Laura - I'm feeling much better, thanks. I hope to see you at the next Lewes Poetry evening - I think I missed the last one.

Canadian Chickadee said...

It's interesting to see whose fame lasts and whose fame fades, isn't it? I remember having a literature professor who said perhaps the greatest English poet was Alexander Pope, but no one took him as seriously as they should because his writing was too clear and left nothing ambiguous to argue about.

I'll have to look into some of Bennett's books too, as I don't recall ever reading any, though Virginia W was assigned of course.

Hope you have a great weekend. xoxo

Nicholas said...

And dear old A.B. is FUNNY. 'The Card' and then the one where Denry Machin reappears, 'The Regent'.
A.B. could also be very 'advanced' too as in 'The Pretty Lady'. To avoid spoilers I think you should read it fresh before reading this blog essay about it:
http://greatwarfiction.wordpress.com/2009/11/03/the-pretty-lady/

Arnold Bennett said...

A very enjoyable and thoughtful article. I personally think that "Clayhanger" is a great book, and "These Twain" isn't far behind, but it's all a matter of how a book speaks to you personally. As regards Virginia Woolf, you may like to read what AB wrote about her in his journal - http://earnoldbennett.blogspot.co.uk/search?q=Woolf

Annabel said...

I inherited a couple of Bennett Penguins from my late mum, including Anna of the 5 towns and Grand Babylon Hotel. I shall keep them for a rainy day...

Steerforth said...

Carol - It's a pity that Bennett is preceived as a 'meat and two veg' sort of writer, as his novels are full of subtle insights into the human condition. His novels may be approachable, but they aren't superficial.

Nicholas - Yes, funny and very scathing at times. His portrayal of A Wesleyan preacher was very amusing. I'll make sure I read The Pretty Lady.

Mr Bennett - I agree that Clayhanger is a great book. The portrayal of the father-son relationship was particularly impressive, but I also enjoyed the evocation of a lost, but strangely familiar world.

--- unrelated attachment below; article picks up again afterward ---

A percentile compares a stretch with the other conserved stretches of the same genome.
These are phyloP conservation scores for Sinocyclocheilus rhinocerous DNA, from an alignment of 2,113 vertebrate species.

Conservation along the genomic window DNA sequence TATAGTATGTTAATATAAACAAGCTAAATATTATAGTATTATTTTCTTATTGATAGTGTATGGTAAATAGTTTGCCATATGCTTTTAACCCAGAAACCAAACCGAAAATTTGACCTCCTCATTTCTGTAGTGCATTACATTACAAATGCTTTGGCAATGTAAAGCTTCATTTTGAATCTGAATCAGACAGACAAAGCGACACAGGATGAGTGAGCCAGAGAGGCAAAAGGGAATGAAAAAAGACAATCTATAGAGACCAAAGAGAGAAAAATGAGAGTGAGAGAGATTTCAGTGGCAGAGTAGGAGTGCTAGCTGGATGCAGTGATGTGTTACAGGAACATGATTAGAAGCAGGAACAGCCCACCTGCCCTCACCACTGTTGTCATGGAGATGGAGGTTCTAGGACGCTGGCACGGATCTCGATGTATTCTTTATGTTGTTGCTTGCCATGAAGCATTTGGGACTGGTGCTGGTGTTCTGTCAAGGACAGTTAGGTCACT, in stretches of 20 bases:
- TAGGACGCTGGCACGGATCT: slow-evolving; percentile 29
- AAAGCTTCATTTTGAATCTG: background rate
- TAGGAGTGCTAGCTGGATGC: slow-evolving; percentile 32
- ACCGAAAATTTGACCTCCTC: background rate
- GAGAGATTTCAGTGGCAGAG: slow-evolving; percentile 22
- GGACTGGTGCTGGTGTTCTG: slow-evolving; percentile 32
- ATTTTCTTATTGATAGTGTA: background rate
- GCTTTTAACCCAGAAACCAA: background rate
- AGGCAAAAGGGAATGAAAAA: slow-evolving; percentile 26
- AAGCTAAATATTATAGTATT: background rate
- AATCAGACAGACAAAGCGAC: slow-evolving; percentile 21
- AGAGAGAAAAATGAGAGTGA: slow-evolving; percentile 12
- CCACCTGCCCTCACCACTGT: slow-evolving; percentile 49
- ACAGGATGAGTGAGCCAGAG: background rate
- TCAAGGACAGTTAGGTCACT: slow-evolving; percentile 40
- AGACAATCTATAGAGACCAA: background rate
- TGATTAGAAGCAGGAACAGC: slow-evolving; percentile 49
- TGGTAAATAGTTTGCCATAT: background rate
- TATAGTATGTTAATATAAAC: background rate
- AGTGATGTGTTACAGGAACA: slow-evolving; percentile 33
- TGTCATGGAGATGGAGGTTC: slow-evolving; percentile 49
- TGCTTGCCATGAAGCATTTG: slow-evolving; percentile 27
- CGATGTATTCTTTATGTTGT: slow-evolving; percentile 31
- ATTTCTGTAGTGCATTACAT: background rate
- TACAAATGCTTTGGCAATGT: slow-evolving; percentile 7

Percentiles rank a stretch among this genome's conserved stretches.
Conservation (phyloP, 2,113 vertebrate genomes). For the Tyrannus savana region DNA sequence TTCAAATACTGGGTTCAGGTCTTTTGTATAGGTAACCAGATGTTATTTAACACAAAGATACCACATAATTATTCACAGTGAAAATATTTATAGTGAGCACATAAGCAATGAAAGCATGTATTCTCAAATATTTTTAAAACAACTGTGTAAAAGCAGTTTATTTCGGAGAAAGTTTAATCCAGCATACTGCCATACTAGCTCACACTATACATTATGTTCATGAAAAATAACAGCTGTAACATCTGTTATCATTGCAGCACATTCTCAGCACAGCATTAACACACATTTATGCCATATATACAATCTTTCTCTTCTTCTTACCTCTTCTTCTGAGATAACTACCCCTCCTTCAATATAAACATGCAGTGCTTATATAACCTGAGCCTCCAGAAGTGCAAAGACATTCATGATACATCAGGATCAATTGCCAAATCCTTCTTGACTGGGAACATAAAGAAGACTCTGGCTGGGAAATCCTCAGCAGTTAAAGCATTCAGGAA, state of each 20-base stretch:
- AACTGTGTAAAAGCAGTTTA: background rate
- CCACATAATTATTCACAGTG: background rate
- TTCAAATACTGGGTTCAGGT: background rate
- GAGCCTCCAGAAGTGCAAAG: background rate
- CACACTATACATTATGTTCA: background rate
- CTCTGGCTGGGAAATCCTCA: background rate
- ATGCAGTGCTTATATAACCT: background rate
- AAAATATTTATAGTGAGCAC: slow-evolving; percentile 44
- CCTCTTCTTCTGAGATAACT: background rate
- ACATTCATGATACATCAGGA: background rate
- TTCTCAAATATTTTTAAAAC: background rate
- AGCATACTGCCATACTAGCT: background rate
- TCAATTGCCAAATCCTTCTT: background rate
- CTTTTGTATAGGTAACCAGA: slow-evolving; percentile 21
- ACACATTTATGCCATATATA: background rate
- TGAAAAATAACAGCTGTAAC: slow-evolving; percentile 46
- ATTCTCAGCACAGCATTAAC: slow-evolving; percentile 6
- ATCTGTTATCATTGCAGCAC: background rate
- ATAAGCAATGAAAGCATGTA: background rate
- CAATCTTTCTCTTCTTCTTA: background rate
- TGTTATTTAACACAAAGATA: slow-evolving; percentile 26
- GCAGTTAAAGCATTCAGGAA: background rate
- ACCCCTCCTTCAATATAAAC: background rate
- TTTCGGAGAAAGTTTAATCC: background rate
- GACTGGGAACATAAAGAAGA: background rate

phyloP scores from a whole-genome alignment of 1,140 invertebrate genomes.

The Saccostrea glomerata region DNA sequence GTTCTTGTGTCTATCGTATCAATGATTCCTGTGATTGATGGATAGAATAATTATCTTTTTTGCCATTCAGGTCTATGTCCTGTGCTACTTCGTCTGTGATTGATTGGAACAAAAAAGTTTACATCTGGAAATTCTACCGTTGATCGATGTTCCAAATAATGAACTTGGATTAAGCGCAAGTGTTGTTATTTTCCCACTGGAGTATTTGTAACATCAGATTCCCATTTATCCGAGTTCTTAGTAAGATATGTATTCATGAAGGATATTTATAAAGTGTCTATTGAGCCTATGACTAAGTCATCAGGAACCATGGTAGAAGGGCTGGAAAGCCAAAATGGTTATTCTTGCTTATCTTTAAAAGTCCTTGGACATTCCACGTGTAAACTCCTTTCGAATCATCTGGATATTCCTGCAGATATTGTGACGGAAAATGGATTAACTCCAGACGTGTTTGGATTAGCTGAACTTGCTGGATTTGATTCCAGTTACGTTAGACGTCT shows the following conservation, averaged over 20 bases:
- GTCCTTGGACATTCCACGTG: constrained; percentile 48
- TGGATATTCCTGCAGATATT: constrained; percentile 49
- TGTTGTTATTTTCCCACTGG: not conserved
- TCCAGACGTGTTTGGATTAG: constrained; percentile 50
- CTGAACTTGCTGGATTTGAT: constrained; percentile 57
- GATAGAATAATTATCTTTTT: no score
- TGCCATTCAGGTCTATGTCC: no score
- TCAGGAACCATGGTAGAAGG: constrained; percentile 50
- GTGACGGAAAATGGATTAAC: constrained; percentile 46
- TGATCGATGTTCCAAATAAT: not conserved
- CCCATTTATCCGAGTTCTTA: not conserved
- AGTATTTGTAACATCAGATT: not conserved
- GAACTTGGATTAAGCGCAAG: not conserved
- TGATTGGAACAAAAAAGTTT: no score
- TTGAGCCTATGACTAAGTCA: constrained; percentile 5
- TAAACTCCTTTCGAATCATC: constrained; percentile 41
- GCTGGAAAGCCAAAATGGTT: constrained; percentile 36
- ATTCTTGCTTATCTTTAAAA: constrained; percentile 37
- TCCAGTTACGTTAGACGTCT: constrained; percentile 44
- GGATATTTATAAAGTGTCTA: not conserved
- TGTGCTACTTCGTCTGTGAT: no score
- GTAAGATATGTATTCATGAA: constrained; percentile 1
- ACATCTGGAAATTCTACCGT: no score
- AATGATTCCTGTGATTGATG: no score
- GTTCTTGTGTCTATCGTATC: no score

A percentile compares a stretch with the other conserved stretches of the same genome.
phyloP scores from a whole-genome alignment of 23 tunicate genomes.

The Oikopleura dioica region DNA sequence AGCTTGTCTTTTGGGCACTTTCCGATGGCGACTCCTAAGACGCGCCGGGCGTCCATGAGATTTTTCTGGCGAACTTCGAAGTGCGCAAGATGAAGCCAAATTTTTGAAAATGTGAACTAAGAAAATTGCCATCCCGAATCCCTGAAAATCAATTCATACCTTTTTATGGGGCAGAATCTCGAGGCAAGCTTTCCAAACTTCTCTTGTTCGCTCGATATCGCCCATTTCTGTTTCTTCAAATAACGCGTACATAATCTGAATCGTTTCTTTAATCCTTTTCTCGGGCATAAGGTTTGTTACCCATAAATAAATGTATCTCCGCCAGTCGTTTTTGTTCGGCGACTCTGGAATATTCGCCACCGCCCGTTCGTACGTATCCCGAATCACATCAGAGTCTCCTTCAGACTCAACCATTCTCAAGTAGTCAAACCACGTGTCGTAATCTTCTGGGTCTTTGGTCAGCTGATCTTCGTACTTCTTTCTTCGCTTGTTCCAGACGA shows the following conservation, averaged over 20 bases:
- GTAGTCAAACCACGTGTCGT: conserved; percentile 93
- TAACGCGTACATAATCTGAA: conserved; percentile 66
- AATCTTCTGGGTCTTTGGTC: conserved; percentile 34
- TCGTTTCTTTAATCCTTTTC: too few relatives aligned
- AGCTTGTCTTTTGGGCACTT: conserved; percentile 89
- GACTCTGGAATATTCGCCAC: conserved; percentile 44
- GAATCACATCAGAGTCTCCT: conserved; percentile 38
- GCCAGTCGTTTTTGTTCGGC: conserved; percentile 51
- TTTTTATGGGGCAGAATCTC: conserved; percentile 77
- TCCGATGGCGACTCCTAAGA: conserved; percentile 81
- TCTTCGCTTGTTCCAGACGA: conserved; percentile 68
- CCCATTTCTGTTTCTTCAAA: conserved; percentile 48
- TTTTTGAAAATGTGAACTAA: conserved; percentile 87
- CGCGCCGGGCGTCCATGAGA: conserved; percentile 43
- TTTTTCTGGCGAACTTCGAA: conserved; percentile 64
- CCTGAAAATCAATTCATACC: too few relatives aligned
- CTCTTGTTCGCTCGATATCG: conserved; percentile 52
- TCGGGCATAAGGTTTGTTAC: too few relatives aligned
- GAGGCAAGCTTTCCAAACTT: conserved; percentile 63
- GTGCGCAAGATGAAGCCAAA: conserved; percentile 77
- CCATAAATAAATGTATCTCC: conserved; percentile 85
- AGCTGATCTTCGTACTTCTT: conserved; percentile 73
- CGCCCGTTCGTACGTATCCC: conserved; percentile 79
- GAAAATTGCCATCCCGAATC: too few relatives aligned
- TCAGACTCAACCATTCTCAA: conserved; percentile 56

Hilda Lessways was a disappointment. I was glad to see some light shed on the Hilda's mysterious past, but frustrated by having to go over old ground.

These Twain could have been a very different book in the hands of an inferior writer. I admired the way Bennett depicted a marriage without resorting to sentimentality ot melodrama. I wasn't entirely convinced by the character of Tertius Ingpen, whose comments on marriage made him feel like a bit of a Greek chorus at times.

But what a trilogy! In my post, I may have made it sound like a cosy, escapist read. But that would being doing Mr Bennett a huge disservice.

I think he's in the same class as Zola.

Annabel - The consensus seems to be that the Grand Babylon Hotel isn't one of Bennett's best, so I'd try Anna of the Five Towns first.

Steerforth said...

I've just read and thoroughly enjoyed the Arnold Bennett journal entry about Virginia Woolf - I'd strongly recommend following the link (above) to anyone who's remotely interested in either writer.

Glitter said...

The Card is hilarious and reminds me of P G Wodehouse.

Anna said...

Steerforth, you always speak such sense, so, obediently I've Kindled the three Clayhanger books and have just got to Edwin leaving school... It's fruitcake, not spongecake and I'm enjoying it thoroughly... I read Anna of the Five Towns years ago and really liked that, so look forward to hours of free reading! Many thanks AnnaC

Steerforth said...

Glitter - I have very distant (but fond) memories of the film adaptation with Alec Guinness, so I look forward to reading it.

Anna - I'm so glad! I really hope you enjoy it.

Lucille said...